Cookies in space: Oven sent to ISS for baking experiments

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The Northrop Grumman Antares rocket, with Cygnus resupply spacecraft onboard, launching from Nasa's Wallops Flight Facility in Virginia, 2 NovemberImage source, AFP/Nasa/Bill Ingalls
Image caption,
The cargo is being transported on the Northrop Grumman Antares rocket

An oven has been launched to the International Space Station (ISS) for astronauts to bake chocolate chip cookies in.

A cargo craft containing the specially-designed "space oven" and baking ingredients took off from the US state of Virginia on Saturday.

Astronauts are set to test what impact high heat and zero gravity have on the shape and consistency of the cookies.

The experiment is being dubbed the first instance of baking in space.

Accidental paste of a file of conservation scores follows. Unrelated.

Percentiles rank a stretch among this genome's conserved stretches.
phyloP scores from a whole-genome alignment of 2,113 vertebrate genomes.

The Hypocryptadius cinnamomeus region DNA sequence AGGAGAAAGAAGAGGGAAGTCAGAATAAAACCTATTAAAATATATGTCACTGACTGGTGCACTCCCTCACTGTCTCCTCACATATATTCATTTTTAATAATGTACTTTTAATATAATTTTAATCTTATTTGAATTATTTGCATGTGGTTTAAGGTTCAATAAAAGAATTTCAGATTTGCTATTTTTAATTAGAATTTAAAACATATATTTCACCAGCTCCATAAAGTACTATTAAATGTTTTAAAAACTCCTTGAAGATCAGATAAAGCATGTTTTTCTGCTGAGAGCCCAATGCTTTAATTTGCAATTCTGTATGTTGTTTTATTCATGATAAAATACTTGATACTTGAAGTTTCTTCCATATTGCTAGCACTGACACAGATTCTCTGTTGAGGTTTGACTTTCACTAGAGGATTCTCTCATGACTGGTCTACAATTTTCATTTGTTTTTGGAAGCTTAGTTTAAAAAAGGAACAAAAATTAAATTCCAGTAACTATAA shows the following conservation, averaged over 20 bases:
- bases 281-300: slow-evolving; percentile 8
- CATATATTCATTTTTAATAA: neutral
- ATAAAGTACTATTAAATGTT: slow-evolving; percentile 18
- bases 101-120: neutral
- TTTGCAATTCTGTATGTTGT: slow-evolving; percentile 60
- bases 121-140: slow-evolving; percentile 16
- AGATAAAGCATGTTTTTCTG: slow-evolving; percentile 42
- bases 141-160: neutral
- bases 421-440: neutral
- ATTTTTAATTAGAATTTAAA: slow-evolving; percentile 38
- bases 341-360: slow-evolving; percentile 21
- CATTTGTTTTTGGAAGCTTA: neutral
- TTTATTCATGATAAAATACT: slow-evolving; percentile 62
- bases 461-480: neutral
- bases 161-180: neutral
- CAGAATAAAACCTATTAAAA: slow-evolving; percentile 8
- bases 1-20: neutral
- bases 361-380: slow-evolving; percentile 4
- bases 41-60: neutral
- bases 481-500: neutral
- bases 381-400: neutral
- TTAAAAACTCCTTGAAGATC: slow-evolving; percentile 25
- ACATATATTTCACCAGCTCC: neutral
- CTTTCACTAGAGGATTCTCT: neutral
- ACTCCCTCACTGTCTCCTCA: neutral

Hilton's DoubleTree hotel chain, which provided the dough, said the "landmark microgravity experiment" was aimed at making long-duration space travel "more hospitable".

The Cygnus capsule was also loaded with other unusual equipment, including sports car parts and a vest to protect against radiation.

ISS astronauts will test the safety vest to gauge its comfort, while Italian carmaker Lamborghini has sent up samples of carbon fibre used in its sports cars to examine the effects of direct space exposure.

The capsule also contains the equipment needed to complete a series of spacewalks this month to fix a key particle physics detector, as well as a range of research equipment and crew supplies.

The shipment, weighing about 8,200lb (3,700kg), is expected to reach the ISS on Monday.

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Life-sized robot launched into space